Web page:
Sheikh Sabah al-Issawi is worried about death. He's not concerned for himself, but for all those he would leave behind - three wives, and 19 children.
The sheikh's fear is not abstract. As a Sunni tribal leader in Iraq fighting Islamic State (IS) - fellow Sunnis - he's on a hit list. He survived an attack by two IS suicide bombers earlier this month.
"They are the only enemy that targets everything," said the sheikh, a lean man with a neatly trimmed white beard, and a red and white checked tribal headdress.
"They are targeting life in all its forms - women, children, funerals, mosques, clerics and tribal chiefs. They don't leave anything behind."
The sheikh was our courteous host for a trip into the vast Western province of Anbar - Iraq's largest - most of which is now controlled by the extremists. They took the provincial capital, Ramadi, in May.
We travelled, by armoured car, to the bullet-riddled council building in the town of Amiriyat al-Falluja. That's where the bombers struck, on 9 June, when the council was in session.
Sheikh al-Issawi showed us where the attackers burst through the gates, armed with Kalashnikovs, and wearing police uniforms and explosive belts.
"They got to the entrance and started firing in the direction of the meeting hall. Councillors and tribal leaders are their main targets. All of us are under threat," he said.
The attackers were shot before they could get inside, but after they killed three people.
"From the window upstairs I saw the body of one of our guards," said the sheikh. "Then I saw the bodies of my two cousins, who had been waiting for me, being loaded into a pickup truck."
For the sheikh it was the latest in a series of personal losses.
A short drive away, at the frontline, we found tribal fighters and local police dug in behind protective berms. Islamic state militants were less than 500 metres (1,600 ft) away, in a cluster of destroyed houses that shimmered in a heat haze.
Tribal leaders in the town are determined to hold off the extremists, who they refer to by the Arabic acronym Daesh. But they say it's a lonely battle - with little support from Iraq's Shia-dominated government, or from the US-led coalition.
"When Daesh carried out their big attack last October, we waited five hours for US air strikes," said the sheikh. "Most of their planes go back without dropping their bombs. They say they can't identify the targets but you can see them with the naked eye."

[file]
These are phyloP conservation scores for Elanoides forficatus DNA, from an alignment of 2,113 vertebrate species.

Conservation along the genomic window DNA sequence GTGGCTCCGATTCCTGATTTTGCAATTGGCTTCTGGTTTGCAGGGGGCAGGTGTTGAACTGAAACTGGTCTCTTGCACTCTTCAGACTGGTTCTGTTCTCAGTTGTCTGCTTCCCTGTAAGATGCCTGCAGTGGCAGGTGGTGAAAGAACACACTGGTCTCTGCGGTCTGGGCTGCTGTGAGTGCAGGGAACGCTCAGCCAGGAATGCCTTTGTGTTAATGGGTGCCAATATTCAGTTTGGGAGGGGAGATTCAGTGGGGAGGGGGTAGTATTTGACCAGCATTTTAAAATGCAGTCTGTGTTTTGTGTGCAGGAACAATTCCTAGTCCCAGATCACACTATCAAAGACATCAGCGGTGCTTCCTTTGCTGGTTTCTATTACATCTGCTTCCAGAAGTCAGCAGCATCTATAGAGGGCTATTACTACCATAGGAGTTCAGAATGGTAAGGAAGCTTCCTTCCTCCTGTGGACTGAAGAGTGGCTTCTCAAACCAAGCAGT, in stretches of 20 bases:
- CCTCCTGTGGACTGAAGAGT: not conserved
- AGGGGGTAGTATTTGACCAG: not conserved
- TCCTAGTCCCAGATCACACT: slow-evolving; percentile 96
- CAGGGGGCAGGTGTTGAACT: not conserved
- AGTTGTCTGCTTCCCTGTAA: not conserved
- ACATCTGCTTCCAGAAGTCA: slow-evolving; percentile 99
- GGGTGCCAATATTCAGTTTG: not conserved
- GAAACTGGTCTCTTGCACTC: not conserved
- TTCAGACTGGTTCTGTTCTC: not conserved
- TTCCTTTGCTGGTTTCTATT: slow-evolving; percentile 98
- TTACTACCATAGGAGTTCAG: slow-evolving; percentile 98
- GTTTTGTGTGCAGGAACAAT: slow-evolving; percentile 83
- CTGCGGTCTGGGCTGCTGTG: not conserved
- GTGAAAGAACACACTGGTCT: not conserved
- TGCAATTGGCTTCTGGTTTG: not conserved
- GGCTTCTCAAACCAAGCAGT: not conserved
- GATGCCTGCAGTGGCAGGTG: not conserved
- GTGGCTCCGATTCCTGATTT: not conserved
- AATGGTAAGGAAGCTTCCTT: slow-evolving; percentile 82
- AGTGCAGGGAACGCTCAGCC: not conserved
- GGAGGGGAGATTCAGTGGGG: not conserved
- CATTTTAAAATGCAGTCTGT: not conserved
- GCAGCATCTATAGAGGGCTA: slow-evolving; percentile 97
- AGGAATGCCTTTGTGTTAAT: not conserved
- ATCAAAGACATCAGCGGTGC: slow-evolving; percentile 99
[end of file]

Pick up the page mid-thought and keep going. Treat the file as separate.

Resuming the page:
The tribes in the area fought with the Americans from 2006 to 2008 - "shoulder to shoulder" says the sheikh - and helped them drive out al-Qaeda in Iraq, the forerunner of IS.
They paid a high price, with the loss of around 350 men. The death toll included two of the sheikh's brothers.
The US believes Anbar's Sunni tribes have a crucial role to play once again in the battle against IS.
President Obama wants tribal fighters trained, and integrated into the mainly Shia Iraqi army. But America doesn't call the shots here - with the government or with the tribes.
"We blame President Obama for not keeping his promises," said Sheikh Abdullah Humedi al-Boesa, a senior tribal leader.
"Sunnis have been displaced. They are being slaughtered. He misled us. The Americans have no credibility. We no longer trust what they say."
The heavy-set tribal elder stood near a breezeblock observation post on the frontline, flanked by fighters. They were anxious for us to see their weapons - or rather what's wrong with them.
A powerfully built young man approached on crutches to show us his government issue AK-47 assault rifle.
"This is new, " said 26-year old Yasser Ahmed. "But we can't use it. It fires five or 10 bullets and then stops. It's only good for hunting. If President Obama, and our prime minister, want us to fight Daesh they should give us powerful weapons."
He refuses to leave the frontline, even though he is outgunned, and maimed. An IS car bomb last year robbed him of his father, more than 20 other relatives, and one of his legs.
"We have made huge sacrifices since 2007 and we have never thought about abandoning the fight," he said.
"We are defending our honour and our land and securing our region."
Tribal leaders emphasise the strategic importance of that region, which is close to the capital. Their frontline is about 25km (15 miles) from Baghdad airport. The tribes say that if the extremists break through their defences, the airport will be within reach of IS rockets.
Our last stop was a lavish lunch at the home of Sheikh al-Issawi.
A gold-coloured paper tablecloth was placed on the ground and three enormous silver platters were brought in. There were mounds of yellow rice with nuts and raisins, topped with roast chicken, and lamb falling off the bone. Along with side dishes of salad and relish, there were piles of round flat bread.
As he ate handfuls of rice, without dropping a grain, the Sheikh blamed the lack of arms from Baghdad on Iraq's deep sectarian divide.
"The government believes that when weapons are given to Sunni tribes, they will be handed over to Daesh," he said. "Some of them believe that all Sunnis support Daesh. The origin of this fear is sectarian."
He says most of Anbar's Sunni tribes are remaining on the sidelines of the fight against IS - some because they support the extremists, but others because they remember the past.
"The first group believe in the Daesh doctrines," he said. "The second group hate Daesh, but they saw what happened to the tribes who fought al-Qaeda between 2006 and 2008. Afterwards the government turned against them and arrested them. Most have been killed or jailed."
As we finished our lunch with chunks of succulent watermelon, some of the sheikh's younger children darted in and out of the room. He knows IS will keep trying to leave them fatherless.
"When I think of what could happen, I sometimes wish I had never married."